Renaud Le Goix (email@example.com), Laure Casanova Enault (firstname.lastname@example.org), Loïc Bonneval (email@example.com), Thibault Le Corre (firstname.lastname@example.org), Eliza Benites-Gambirazio (email@example.com), Guilhem Boulay (firstname.lastname@example.org), William Kutz, Natacha Aveline-Dubach (email@example.com), Julien Migozzi (firstname.lastname@example.org) and Ronan Ysebaert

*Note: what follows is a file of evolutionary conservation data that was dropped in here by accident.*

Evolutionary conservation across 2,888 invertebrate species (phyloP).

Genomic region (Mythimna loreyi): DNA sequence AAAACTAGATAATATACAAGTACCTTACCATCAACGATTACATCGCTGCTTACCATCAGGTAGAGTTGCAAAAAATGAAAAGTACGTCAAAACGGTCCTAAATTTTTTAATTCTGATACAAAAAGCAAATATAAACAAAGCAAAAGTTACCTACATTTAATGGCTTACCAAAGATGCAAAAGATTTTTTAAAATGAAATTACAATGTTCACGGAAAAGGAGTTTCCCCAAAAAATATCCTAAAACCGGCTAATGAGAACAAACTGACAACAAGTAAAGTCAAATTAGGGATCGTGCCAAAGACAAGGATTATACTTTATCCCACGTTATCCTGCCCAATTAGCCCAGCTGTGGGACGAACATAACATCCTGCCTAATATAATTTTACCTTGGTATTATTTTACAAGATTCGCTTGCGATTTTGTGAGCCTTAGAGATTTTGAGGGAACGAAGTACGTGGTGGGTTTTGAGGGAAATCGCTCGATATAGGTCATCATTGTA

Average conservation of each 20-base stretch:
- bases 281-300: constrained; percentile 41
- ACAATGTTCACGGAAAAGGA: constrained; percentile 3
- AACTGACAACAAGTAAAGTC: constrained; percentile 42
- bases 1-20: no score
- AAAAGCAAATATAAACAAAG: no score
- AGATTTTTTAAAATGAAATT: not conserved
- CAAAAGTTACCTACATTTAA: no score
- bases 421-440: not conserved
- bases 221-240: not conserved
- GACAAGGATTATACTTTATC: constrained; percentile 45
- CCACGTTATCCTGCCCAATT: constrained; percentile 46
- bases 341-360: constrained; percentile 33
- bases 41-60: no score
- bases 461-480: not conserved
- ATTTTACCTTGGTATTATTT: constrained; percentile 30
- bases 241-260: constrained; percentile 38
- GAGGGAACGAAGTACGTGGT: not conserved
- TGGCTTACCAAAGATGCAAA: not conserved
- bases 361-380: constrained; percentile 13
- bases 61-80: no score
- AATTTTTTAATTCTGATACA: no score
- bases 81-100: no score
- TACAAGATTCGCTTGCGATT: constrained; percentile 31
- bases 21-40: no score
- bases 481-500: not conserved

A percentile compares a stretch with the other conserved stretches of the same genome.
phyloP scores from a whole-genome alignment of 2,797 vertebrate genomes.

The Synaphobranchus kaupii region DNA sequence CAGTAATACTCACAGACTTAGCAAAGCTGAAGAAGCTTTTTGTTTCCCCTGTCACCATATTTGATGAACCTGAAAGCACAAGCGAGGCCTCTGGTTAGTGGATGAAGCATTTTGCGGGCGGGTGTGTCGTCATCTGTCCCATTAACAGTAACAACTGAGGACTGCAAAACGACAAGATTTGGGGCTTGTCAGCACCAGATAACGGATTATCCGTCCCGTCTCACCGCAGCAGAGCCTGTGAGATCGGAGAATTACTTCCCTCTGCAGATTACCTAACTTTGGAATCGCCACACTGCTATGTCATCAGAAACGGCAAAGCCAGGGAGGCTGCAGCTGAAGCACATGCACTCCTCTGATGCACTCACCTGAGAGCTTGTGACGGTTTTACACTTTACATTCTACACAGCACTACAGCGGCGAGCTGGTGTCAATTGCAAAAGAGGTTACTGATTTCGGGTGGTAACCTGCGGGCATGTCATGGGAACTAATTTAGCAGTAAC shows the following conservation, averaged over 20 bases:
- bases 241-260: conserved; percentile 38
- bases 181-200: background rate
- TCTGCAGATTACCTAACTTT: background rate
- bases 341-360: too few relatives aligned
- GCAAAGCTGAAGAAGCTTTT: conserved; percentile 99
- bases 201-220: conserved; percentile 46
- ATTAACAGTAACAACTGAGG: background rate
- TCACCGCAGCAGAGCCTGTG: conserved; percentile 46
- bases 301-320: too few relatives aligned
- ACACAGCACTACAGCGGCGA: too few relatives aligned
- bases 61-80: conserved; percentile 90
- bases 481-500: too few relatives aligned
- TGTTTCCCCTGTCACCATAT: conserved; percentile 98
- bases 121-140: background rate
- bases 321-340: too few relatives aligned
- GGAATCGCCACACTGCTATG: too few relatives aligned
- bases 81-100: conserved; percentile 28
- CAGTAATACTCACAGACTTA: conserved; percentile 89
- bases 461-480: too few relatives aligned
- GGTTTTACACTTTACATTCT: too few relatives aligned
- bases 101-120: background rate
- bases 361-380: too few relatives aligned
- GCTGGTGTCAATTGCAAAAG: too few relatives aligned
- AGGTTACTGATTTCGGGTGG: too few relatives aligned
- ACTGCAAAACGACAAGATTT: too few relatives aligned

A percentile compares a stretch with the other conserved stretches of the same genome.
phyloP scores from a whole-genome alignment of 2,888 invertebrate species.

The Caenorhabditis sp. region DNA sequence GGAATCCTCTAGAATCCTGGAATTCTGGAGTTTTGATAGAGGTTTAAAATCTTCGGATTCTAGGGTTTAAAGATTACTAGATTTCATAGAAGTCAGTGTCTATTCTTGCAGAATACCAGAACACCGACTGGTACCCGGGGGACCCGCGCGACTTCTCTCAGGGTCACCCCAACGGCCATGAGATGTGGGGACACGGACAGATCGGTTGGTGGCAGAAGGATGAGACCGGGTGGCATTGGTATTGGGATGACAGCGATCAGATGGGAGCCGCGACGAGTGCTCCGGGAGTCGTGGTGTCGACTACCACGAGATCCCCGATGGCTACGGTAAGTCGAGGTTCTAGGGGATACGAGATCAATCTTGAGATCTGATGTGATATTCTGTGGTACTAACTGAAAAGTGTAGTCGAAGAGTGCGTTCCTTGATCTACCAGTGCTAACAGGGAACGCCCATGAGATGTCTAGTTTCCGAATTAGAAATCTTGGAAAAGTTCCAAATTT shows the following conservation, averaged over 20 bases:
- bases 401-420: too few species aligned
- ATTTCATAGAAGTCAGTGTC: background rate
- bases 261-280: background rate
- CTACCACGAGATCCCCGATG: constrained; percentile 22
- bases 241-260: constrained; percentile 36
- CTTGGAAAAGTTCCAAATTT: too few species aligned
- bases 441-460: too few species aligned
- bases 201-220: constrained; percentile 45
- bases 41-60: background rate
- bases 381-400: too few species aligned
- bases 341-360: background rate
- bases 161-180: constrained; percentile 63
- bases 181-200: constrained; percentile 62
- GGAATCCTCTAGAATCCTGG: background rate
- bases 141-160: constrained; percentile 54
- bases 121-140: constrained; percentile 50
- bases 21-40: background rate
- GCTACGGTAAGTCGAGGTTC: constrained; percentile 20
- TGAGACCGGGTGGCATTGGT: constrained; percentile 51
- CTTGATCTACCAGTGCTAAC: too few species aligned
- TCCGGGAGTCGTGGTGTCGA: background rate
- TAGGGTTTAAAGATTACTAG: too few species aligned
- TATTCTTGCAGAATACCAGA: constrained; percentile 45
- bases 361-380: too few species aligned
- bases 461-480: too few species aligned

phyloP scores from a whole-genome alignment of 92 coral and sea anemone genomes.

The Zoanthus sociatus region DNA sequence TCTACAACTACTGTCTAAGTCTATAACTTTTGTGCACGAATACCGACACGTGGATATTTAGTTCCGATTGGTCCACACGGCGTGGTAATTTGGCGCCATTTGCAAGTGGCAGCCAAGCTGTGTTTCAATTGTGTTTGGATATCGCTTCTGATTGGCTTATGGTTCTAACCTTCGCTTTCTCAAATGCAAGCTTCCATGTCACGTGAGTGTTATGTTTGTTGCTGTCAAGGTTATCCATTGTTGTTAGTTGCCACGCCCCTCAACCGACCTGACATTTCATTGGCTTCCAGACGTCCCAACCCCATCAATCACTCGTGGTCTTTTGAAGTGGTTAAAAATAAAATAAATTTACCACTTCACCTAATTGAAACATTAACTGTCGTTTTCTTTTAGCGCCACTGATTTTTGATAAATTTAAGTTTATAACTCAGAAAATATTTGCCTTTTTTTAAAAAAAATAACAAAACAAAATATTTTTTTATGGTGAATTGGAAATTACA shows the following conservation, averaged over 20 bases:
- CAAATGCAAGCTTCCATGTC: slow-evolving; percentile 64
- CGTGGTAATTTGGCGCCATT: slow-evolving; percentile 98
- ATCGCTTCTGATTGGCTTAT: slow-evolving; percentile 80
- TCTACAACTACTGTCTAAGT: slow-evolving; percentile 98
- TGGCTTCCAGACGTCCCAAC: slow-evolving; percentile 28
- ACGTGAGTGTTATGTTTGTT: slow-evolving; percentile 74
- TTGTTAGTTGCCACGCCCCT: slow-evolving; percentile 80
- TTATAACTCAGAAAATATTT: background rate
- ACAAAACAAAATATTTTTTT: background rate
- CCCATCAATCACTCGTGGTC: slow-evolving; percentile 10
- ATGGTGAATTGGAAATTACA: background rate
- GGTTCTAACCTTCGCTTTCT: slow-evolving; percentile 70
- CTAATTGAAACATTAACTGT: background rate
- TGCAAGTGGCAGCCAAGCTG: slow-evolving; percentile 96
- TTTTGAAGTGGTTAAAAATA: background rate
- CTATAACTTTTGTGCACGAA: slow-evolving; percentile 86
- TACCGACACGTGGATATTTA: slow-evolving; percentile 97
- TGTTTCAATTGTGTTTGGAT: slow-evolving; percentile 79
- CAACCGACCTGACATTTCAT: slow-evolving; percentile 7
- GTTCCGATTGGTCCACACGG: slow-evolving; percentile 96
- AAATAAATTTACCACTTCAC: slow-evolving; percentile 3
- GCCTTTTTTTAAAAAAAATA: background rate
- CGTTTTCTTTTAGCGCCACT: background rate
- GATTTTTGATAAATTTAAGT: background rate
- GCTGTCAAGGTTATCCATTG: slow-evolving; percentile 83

Abstract: This paper advances a research agenda on how asset-based welfare policies, residential market volatility, stratified accumulation and vulnerability impinge upon the geography of inequality in property markets. Since the mid-1990s, housing prices have increased faster than the income of buyers, becoming a driver of social polarisation and household vulnerability. Few studies have however explicitly linked socio-spatial inequality to asset capitalisation, instability and vulnerability in residential housing markets. We employ an empirically-grounded investigation of the factors driving and reinforcing these dynamics, what we conceptualise as a feedback loop mediating particular housing finance regimes. Drawing on three French cities (Paris, Lyon, and Avignon) our study develops a comparative framework to interpret the relational effects of price, equity and homeowner vulnerability on the production of inequality across different geographical scales. Our approach puts into conversation debates concerning housing markets, social inequality, and ordinary financialisation in the period since the Global Financial Crisis.